powdered soy lecithin and liquid soy lecithin are not 1-1 interchangeable, but they both could work for this application. I would suggest increasing the powdered soy lecithin slightly. But since I have not made your exact recipe, I don’t have a suggested amount. The amount will be based on the testing for your recipe.

      • I am trying to make CBD lemonade, using CBD oil. How much sunflower lecithin would I need for a 16oz bottle?

        • While we’ve never made this recipe, we can suggest to start at ratio 0.5% of the total weight of the lemonade in the recipe.

          • I’m trying to increase the shelf life of a chewy cereal bar. Would powdered sunflower lethicin help?if so, how much would I use per 1kg batch?

          • Yes, powdered sunflower lecithin will work. Start with 1% to the weight of your recipe. In this case, for a 1kg batch, you’d need 10g. Hope this helps!

    • Hi. I’m making ice cream and am using liquid lecithin. I use a high far base for dairy recipes but want to go non dairy options which tend to mean less fat. 1. How do I properly incorporate the liquid lecithin into the high fat (assuming this is the best type lecithin to use) and which lecithin do I use to help the less fat base thicken as opposed to freeze. Is agar agar an alternative to thicken?

      • You can incorporate liquid soy lecithin into your base as it’s heating up. If you move to a low fat option then we would recommend switching to another stabilizer like our Perfect Ice Cream.

    • Hi I’m making a simple sponge cake that requires egg whites and egg yolks. I’m using aquafaba for the whites. Should I use powder or liquid lecithin for the yolk substitute?

      • You could use a small amount of lecithin to replace the lecithin in the egg yolks, but you will loose a majority of the fat and all of the protein in the recipe by doing this. You will need to find other replacements to get the same structure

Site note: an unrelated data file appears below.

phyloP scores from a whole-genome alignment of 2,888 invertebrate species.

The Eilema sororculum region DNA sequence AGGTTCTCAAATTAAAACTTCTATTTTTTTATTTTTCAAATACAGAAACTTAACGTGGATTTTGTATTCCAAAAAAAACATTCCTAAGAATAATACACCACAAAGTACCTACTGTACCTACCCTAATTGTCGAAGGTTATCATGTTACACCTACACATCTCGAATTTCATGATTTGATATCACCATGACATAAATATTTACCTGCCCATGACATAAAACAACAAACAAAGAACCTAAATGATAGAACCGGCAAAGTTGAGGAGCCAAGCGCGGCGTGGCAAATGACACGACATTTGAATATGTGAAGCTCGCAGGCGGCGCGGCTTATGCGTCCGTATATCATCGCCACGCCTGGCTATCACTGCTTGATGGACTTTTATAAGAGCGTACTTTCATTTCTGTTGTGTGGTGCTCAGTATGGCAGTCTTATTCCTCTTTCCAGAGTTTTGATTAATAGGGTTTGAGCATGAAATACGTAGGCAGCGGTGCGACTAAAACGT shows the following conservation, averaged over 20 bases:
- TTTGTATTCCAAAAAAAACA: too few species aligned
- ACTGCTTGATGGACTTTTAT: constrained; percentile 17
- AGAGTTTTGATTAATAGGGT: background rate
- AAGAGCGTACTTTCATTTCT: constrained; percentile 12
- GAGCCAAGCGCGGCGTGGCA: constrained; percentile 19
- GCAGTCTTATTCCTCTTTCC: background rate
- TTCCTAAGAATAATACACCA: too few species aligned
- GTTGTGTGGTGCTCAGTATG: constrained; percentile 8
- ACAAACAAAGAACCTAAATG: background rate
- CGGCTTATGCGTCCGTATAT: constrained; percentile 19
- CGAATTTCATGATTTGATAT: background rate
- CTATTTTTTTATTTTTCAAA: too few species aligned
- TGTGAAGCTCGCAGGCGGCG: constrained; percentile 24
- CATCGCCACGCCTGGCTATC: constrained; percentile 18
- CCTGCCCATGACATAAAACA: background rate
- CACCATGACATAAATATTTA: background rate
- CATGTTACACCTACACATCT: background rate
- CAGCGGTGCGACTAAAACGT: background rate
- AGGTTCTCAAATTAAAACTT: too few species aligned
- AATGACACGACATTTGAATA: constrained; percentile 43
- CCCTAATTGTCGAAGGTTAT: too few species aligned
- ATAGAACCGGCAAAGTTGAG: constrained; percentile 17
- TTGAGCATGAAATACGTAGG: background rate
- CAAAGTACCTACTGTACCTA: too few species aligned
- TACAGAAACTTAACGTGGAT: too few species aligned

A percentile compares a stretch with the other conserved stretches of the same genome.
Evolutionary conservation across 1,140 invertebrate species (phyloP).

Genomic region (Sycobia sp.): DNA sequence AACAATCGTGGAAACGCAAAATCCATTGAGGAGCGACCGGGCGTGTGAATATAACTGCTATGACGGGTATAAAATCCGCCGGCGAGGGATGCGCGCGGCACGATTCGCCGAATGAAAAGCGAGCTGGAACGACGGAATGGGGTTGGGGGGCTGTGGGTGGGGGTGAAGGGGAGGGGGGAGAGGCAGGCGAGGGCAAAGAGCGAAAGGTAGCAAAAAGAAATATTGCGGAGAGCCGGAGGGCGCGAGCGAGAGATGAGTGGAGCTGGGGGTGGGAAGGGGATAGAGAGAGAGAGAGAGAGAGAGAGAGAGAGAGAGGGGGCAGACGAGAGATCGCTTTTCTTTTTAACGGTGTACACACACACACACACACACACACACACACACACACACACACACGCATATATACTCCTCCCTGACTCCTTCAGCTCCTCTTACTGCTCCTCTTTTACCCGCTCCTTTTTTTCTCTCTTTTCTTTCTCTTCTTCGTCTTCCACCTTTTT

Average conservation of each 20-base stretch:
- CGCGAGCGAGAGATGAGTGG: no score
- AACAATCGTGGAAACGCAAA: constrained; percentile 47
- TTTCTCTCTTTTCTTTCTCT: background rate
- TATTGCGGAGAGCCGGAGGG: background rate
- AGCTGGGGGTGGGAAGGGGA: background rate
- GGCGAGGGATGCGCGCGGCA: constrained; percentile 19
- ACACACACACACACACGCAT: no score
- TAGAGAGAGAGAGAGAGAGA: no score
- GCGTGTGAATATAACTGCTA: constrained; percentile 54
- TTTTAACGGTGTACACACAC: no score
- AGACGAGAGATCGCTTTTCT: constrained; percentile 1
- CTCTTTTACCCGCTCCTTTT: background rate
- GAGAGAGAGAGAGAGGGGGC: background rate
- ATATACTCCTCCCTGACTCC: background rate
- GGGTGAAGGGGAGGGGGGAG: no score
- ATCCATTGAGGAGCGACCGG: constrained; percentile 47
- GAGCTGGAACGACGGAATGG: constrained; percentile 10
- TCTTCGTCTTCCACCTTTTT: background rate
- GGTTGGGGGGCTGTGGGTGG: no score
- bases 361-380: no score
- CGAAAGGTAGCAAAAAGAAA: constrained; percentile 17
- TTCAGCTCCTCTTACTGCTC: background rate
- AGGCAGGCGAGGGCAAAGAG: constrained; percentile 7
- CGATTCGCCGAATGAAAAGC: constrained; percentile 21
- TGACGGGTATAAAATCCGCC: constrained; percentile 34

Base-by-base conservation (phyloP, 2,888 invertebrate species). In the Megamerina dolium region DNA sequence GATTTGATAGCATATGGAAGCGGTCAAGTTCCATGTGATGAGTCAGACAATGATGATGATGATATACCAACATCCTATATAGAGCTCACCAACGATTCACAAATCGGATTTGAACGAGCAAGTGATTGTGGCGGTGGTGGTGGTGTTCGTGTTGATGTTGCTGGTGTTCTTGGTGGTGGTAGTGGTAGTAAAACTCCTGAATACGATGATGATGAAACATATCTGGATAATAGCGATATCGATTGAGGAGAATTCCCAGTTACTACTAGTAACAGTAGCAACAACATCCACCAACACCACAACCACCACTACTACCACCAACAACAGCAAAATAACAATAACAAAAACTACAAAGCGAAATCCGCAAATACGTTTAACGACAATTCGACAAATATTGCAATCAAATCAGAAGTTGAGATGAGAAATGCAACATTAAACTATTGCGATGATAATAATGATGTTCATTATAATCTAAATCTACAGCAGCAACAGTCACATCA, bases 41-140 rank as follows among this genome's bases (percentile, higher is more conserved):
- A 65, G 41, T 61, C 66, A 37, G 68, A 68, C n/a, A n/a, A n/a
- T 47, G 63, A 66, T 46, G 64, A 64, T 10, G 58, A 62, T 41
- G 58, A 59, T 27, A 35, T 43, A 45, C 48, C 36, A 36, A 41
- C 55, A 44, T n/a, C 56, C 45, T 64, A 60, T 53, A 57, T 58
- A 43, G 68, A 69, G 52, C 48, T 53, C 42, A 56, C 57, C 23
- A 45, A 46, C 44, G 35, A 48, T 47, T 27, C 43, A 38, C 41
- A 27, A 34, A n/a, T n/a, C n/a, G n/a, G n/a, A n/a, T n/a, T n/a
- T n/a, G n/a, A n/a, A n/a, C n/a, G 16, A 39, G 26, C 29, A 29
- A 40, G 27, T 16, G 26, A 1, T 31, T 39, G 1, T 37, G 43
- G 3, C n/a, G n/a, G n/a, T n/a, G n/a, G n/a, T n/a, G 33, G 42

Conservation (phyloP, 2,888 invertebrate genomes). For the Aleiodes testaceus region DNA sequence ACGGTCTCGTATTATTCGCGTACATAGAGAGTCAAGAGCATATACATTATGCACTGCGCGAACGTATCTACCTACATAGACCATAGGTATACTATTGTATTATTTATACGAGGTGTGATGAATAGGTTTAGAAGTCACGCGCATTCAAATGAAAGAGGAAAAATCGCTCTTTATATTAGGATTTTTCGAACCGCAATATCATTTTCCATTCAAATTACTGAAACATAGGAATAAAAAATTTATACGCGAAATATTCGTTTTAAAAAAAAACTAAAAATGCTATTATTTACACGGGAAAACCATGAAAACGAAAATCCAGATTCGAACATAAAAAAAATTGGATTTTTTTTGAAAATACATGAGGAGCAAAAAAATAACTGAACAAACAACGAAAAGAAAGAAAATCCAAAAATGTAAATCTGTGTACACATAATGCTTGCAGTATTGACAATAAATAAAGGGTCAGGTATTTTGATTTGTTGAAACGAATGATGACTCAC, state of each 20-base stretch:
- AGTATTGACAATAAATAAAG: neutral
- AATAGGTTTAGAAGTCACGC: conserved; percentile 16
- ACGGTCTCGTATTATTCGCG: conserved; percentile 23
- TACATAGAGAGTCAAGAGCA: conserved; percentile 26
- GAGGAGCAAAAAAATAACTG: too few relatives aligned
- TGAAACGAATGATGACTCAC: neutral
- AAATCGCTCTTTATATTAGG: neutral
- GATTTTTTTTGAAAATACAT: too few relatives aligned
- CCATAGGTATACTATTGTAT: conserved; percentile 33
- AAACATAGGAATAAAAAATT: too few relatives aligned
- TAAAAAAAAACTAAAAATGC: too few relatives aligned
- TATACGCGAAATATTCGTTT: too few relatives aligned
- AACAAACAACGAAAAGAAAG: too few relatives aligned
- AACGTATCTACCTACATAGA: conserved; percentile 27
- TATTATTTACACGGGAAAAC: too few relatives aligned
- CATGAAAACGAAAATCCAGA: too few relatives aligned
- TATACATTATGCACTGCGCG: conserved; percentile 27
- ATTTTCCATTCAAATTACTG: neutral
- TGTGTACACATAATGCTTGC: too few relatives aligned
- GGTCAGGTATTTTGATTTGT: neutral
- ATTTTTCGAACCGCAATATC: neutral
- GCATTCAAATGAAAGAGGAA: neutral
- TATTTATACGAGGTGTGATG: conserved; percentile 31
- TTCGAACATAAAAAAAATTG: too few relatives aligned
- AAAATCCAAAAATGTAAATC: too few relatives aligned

• I mix the sunflower lecithin (powder) with the oil , mine was kinda clumpy so I ran it through a sieve a few times – set aside. Then follow your recipe and add the oil when instructed. The issue my be the lack of gelatin (vegan)? Not sure what your recipe says but you probably need to boil the sugar and juice/water til it reaches a thick syrupy consistency.

    • Jennifer Zimmerman
      February 21, 2022 9:36 am

      Dissolve the lecithin in the water. I’ve used liquid in gummies hundreds of times, it honestly is easier and the taste isn’t noticeable.

  • Would lecithin work in an (uncooked) energy bite recipe if I was trying to increase shelf life and also to allow the nut butter and honey in the recipe to blend together without hardening? In this instance would you recommend the powder or the liquid form?

    • Yes, this would work in an uncooked product as long as it is mixed well. We recommend powder lecithin.

  • I want to use powdered sunflower lecithin in a combination of heated liquid ingredients to prevent them from separating when cooled. Do I have to let the powdered lecithin dissolve in water before using it? If yes, what ratio of lecithin to water do I use; and what ratio of that liquid to the total liquid volume?
    Thank you?

    • sunflower lecithin does not need to be hydrated prior to use. Generally for emulsions we recommend starting at 1% by weight of your liquids and adjusting from there based on your desired results.

      • Does powdered soy lecithin need to be hydrated before mixing into other food like garlic puree?

        • Cole Whitney
          July 9, 2021 10:22 am

          It can just be added directly in, and pureed with the garlic